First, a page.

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First Solar talks tough on GE’s thin-film plans



Note: This story was first published in Recharge newspaper before the departure of Rob Gillette as First Solar chief executive.

Global thin-film leader First Solar has welcomed GE’s entry into the cadmium-telluride (CdTe) market, but has this to say about its rival’s bold efficiency claims: “prove it”.

Last week, GE said it will build a 400MW CdTe plant in Colorado, as part of its aims to become one of PV’s biggest players.

First Solar chief executive Rob Gillette says it is good to have another “credible” group in the business. “The fact that they chose the technology that we use tells you quite a bit. They chose the technology that they think has the best opportunity for success.”

GE says it expects to hit 14% efficiency when modules made at the Colorado plant become commercially available in early 2013. First Solar’s plans do not call for that level of efficiency until 2014.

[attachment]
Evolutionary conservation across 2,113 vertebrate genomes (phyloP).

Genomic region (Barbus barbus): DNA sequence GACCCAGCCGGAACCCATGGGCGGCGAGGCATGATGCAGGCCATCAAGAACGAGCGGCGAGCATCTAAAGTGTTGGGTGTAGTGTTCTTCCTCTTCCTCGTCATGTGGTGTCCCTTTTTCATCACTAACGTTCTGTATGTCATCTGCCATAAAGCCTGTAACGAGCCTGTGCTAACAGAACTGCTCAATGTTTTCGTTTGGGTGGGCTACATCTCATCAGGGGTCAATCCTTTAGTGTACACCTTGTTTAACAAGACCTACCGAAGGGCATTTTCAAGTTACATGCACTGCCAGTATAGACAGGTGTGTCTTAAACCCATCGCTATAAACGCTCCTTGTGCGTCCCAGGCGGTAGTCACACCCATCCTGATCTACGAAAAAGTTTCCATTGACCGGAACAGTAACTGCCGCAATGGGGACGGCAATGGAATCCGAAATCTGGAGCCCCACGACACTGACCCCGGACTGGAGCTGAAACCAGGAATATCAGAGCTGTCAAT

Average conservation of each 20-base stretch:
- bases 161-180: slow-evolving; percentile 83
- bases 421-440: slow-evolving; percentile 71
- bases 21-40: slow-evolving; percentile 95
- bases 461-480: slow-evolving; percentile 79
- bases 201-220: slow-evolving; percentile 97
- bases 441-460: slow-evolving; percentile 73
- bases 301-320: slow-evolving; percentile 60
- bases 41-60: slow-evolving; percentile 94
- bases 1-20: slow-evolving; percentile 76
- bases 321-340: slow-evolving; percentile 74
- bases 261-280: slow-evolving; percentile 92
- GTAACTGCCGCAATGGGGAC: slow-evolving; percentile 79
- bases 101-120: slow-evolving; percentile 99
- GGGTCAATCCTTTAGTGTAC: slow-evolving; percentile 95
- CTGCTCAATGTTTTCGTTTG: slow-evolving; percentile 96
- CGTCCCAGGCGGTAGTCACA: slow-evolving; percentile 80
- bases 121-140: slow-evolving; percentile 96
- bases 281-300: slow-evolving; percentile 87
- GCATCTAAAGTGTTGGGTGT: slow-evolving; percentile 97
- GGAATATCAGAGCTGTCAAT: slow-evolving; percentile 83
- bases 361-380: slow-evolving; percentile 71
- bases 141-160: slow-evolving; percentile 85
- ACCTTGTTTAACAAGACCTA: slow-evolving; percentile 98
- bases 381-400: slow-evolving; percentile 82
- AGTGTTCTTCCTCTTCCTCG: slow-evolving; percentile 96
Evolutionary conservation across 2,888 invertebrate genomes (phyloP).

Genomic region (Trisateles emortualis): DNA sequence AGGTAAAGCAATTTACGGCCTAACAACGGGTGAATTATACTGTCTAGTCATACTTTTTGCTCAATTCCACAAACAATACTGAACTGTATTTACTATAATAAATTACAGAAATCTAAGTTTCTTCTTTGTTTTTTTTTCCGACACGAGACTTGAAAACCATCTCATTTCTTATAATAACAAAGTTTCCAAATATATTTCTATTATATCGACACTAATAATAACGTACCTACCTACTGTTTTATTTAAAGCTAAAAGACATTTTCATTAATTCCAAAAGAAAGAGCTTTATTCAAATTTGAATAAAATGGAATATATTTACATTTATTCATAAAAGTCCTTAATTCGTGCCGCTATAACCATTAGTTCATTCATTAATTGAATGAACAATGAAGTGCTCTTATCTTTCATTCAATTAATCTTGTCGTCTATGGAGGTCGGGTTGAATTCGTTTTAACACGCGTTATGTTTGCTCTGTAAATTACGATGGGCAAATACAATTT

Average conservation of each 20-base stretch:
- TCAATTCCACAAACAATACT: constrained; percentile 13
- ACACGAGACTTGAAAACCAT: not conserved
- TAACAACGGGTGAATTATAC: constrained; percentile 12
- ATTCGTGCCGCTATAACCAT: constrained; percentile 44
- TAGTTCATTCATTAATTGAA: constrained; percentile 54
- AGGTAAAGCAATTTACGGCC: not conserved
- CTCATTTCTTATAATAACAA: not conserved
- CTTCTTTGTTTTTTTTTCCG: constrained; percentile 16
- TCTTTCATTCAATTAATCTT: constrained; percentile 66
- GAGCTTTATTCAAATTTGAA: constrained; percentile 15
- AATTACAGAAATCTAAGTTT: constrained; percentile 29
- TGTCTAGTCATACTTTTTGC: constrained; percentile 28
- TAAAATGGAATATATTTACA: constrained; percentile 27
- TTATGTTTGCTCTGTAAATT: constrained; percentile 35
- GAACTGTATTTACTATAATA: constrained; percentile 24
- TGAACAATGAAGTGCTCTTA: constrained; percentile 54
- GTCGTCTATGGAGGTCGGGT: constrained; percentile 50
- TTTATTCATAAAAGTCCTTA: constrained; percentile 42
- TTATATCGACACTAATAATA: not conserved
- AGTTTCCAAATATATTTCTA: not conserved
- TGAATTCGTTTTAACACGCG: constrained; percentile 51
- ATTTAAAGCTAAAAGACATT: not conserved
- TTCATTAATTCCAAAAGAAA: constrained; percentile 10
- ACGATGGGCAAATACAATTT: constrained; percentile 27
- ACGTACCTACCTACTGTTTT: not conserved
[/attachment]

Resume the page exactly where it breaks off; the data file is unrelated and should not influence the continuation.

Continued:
“It’s always easy, especially before you make anything, to talk about what it can do,” Gillette says.

“We’ve learned a lot over ten years about how to build high-volume, high-efficiency, improved-efficiency modules, and we know what it takes to make it work. So regardless of how big a gorilla they are or how much money gets invested, you’ve still got to be able to execute it.”

Gillette, who spent ten years at GE earlier in his career, says First Solar is a competitor, customer and supplier of the industrial giant, which — through its Energy Financial Services unit — purchased half of the 550MW Desert Sunlight project that First Solar has developed and will build.

Another major US thin-film player, Abound Solar, based in Colorado, also applauds GE’s entry. Marketing communications manager Becky Elizey says the GE factory will help Colorado become a solar technology hub, although that could lead to intensified competition for skilled workers.